Excellent, in-depth analysis
October 16, 2000 3:05 PM   Subscribe

Excellent, in-depth analysis of "spyware" used by insidious and horrible software entities such as RealPlayer. Written by my hero and yours, Steve Gibson.
posted by Succa (13 comments total)
The analysis says nothing about RealPlayer. The GUID transmission problem he's describing is something "RealDownload" does. RealPlayer has enough problems already - please don't give it any more!

posted by Mars Saxman at 4:29 PM on October 16, 2000

Well, whatever. I should have said "RealNetworks". Either way, it sucks.
posted by Succa at 4:46 PM on October 16, 2000

Besides, doesn't RealPlayer use this anyway?
posted by Succa at 4:57 PM on October 16, 2000

none of this would be so infuriating if real networks just came right out and said yes we are tracking you. "we control the horizontal, we control the vertical, for the next hour we will control everything you see and hear...."
succa is right. it sucks.

posted by daddyray at 8:12 PM on October 16, 2000

I'd almost agree to their crazy terms if they could make a version that didn't constantly crash or freeze up. Or maybe not.

Switch to unix. The unix player is (almost) completely a different program.

posted by Mars Saxman at 10:59 PM on October 16, 2000

It doesn't seem fair to the end user that the only way to get a good, stable, non-Big Brother copy of Real software is to switch to UNIX.

I'm from the "spade is a spade" school of software development. A media player should do exactly that: it should play media. It should not suggest media to play, nor should it keep track of the media that you do play.

If I had any say, I'd vote RealPlayer as the worst piece of software ever. It it absolutely ridiculous.

posted by Succa at 9:25 AM on October 17, 2000

Keep in mind, folks, that this kind of tracking allows businesses to see who is comparison shopping - and if they'll still buy when the price "magically" jumps by 5 or ten dollars next time you visit the site!

go ahead - try joining Expedia, checking a flight, leaving, then check it again! Chances are it'll jump several dollars. Happened to me not ten minutes ago.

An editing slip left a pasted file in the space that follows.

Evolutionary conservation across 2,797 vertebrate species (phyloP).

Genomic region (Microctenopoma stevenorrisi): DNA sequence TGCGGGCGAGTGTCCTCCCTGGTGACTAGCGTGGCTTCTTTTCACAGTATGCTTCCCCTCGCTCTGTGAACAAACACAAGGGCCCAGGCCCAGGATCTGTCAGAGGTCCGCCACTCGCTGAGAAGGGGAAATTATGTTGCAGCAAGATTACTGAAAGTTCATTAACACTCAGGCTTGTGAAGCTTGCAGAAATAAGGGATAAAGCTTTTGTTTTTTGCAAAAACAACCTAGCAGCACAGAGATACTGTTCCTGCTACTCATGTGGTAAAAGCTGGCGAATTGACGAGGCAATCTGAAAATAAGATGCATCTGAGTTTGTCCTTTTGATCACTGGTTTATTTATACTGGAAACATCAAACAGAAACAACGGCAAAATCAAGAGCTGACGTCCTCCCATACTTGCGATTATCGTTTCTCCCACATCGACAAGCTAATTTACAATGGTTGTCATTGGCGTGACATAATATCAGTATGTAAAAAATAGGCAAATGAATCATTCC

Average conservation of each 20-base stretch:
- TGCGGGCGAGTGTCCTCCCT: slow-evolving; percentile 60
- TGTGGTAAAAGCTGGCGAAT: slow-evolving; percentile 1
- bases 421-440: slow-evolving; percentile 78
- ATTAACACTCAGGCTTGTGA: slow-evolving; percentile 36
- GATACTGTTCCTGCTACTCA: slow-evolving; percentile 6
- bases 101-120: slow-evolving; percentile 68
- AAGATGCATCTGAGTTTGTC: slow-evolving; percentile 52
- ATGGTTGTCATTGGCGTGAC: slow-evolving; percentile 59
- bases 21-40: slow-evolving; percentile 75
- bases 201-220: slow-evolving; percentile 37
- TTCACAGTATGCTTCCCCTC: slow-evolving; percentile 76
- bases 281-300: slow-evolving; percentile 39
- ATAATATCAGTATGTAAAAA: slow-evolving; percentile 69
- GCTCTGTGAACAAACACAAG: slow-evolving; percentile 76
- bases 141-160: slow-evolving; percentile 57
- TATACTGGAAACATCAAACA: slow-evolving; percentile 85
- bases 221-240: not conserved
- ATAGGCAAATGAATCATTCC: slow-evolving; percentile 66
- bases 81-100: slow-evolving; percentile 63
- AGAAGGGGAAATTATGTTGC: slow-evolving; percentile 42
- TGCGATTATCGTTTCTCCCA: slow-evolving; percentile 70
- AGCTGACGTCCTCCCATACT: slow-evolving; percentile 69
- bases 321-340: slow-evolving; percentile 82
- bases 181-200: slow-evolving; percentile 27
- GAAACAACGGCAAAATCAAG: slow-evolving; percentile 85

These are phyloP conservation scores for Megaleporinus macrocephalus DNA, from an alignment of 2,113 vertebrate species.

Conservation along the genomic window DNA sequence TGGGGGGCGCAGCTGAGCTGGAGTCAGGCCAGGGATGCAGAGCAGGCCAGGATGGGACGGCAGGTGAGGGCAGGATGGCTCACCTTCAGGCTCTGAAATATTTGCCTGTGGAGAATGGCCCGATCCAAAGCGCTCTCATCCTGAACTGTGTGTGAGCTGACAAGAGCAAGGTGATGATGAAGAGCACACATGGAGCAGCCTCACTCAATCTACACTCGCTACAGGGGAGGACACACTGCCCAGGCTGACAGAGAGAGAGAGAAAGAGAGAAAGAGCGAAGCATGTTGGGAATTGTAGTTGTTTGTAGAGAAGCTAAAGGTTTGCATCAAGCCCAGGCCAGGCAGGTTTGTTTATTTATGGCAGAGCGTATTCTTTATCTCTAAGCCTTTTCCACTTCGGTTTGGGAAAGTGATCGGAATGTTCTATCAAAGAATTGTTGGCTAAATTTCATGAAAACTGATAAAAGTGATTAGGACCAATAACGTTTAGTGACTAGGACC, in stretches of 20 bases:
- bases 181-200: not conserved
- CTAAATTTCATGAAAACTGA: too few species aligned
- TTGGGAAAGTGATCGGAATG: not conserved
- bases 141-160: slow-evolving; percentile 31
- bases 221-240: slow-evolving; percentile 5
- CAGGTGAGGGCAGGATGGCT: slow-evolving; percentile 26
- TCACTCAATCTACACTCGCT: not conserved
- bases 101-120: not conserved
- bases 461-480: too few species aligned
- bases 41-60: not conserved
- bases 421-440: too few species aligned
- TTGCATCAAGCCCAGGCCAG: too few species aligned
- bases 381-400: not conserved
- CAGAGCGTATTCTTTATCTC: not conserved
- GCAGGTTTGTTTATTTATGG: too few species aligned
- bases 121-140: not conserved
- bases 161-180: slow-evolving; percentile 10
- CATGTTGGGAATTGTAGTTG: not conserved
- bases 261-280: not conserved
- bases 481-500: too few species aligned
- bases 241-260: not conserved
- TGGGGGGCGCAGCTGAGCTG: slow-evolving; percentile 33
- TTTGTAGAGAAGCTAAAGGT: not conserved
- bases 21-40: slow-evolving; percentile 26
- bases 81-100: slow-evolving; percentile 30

If you check your cookies, you'll notice Expedia leaves a GUID identifier, same as Real does...

posted by salsamander at 9:54 AM on October 17, 2000

salsa: Curiosity and a sense of fair play means I have to ask. Did you kill the cookie and check the flight price again? Did the number of tickets go down, and therefore demand go up?

I'm happy to believe that price jumping is taking place, but I'd like to see all possible explanations exhausted.

Otherwise, I'm with Succa.
posted by cCranium at 1:31 PM on October 17, 2000

You know, I could kill people with a pen. I could strangle someone with a shoelace.

But really, what could RealNetworks do with all this data? Build even crappier software?
posted by solistrato at 7:37 PM on October 17, 2000

cCranium: I've checked every option I know about. Cleared the cookie file for Netscape, re-booted, went to Expedia (how many cookies does a site need to set?!) and searched:
Raleigh-Durham to Indianapolis on Midway Airlines, Dec 23rd to Jan. 2nd, round trip.
price upon 1st visit to Expedia, logged in with cookies accepted: 206.25

Price upon 2nd visit, same airports and times, same settings: 216.25

Price at 3rd visit, same and same, : 226.25

Price quoted me by Midway Airlines (direct call to 1-800 number): 206.25

Price quoted by Expedia this morning, cookies cleared, no login: 206.25

My apologies to succa for the slightly-off topic-ness.
I do agree that the interests of Utility and Marketing should not clash. Until someone devises a method of streaming media that doesn't have a for-profit backer, we'll have to put up with Marketing's persistent and near-abusive "use tax" - the information they can gather and use about you.
posted by salsamander at 7:01 AM on October 18, 2000

salsamander: That's just plain disturbing, thanks for going through the hassle for me.
posted by cCranium at 8:32 AM on October 18, 2000

salsamander: I tried expedia.com this morning after I read your comment and now again after lunch and found a United Airlines flight that went DOWN in price from $157.00 to $ 146.00 for a common destination of mine. I then checked in Mozilla (without logging in / no previous cookie) and it showed the flight for $110.00! Something strange going on here.
posted by mutagen at 1:01 PM on October 18, 2000

And oddly enough, I checked with the logged in browser right after posting that and got $110.00 for that same flight. Logged in, cookies and all. Ineptitude? Ripoff? Either way, I don't trust them anymore.
posted by mutagen at 6:14 PM on October 18, 2000

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